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Integrative Counselling & Psychotherapy Research

Commencing in September 2017, the two-year part-time MSc in Integrative Counselling and Psychotherapy Research is an exciting new research programme from Turning Point Institute.

This proposed MSc in Integrative Counselling and Psychotherapy Research is designed to place research at the heart of psychotherapy practice. This Masters is for accredited counsellors and psychotherapists to continue to explore their passion for psychotherapy and for change and transformation in their clients, underpinned by effective research. The programme is based on the fundamental philosophy of how an integrative psychotherapy framework for ethical practice includes the training, practice, supervision, personal process and research endeavours of TPI students and staff, and how they all are interwoven through the shared process of the research journey. Humanistic integrative psychotherapy is at the core of this new Masters programme: the fundamental philosophy is person-centred and relational, and is founded on the conviction that a person can heal themselves if they choose to engage with an empathically attuned psychotherapist, through the therapeutic relationship.

At TPI we do not teach one particular model of integration, but rather support our students in the process of integration itself. This approach to integration cultivates an ability to communicate through different modalities, and to have an openness and curiosity about the essential elements in any therapeutic process. Cognisant of the socio-political, cultural and historical environment in which we live, the TPI integrative approach proposes an open and fluid framework in which the practitioner-researcher becomes aware of the importance of subjectivity, reflexivity, their own life and experience, and their own worldview; and how that necessarily affects how they interact in the world.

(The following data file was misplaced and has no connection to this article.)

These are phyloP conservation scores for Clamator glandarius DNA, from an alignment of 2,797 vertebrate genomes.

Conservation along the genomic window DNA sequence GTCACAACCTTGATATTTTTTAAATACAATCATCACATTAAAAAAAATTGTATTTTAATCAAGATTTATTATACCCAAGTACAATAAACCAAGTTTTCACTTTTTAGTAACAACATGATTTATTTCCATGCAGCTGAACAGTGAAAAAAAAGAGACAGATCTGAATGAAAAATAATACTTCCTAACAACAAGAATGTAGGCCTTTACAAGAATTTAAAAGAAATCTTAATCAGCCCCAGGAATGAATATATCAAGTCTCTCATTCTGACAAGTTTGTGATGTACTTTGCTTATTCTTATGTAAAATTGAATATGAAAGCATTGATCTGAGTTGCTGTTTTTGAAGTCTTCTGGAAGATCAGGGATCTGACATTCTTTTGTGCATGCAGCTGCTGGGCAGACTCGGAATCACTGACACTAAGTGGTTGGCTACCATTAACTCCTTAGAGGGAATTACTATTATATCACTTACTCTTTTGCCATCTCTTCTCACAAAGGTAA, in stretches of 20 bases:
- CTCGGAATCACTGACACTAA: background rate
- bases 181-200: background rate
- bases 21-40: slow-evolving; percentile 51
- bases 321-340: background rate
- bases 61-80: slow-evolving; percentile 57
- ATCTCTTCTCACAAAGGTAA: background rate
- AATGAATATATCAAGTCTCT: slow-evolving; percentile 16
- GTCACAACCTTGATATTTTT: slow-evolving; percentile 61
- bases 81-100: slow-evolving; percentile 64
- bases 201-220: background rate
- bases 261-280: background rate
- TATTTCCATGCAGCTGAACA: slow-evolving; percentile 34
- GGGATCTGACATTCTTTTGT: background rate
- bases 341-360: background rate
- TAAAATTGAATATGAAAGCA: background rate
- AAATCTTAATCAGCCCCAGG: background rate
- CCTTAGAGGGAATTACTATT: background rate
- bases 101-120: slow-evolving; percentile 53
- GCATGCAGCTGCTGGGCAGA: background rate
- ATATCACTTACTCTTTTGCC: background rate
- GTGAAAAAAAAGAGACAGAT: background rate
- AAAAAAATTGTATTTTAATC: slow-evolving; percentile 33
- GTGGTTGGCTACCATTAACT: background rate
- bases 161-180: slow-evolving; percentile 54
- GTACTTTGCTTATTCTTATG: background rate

Learning how to use oneself creatively and effectively as a therapist in clinical practice is familiar to accredited counsellors and psychotherapists: now here is the opportunity to use oneself similarly in practice-based research. As in the therapeutic encounter, such research encourages us to consider the choices we make in our interventions with our clients in more detail. This is real world research, and reflexive awareness helps us keep an open mind, aware of our potential blind spots and biases.

The central importance of research to psychotherapy practice must be underlined in this context. Engaging in research supports and allows for all of the following:

• the development of informed critical appraisal of current evidencebased literature to determine its usefulness to practice and to broaden and develop the knowledge base of up-to-date theoretical and practice development;

• using quantitative and qualitative methodologies in practice-based research to determine what is significant, helpful and unhelpful for our clients;

• to support reconstructing and developing personal therapeutic practice through research which challenges therapists to document and describe practice in terms of, for example, the therapy process and outcome monitoring; and to support evaluation of psychotherapy practice, whether that is in a service or private practice context.

MSc candidates will have the opportunity to collaborate in class with other accredited counsellors and psychotherapists to creatively engage, critique and conduct research which will be grounded in their own life experience and practice. Research in this context, where it is an integrated part of an overarching philosophical framework and approach to psychotherapy will provide valuable opportunities to enrich the understanding of the therapeutic process and will inform therapeutic clinical practice.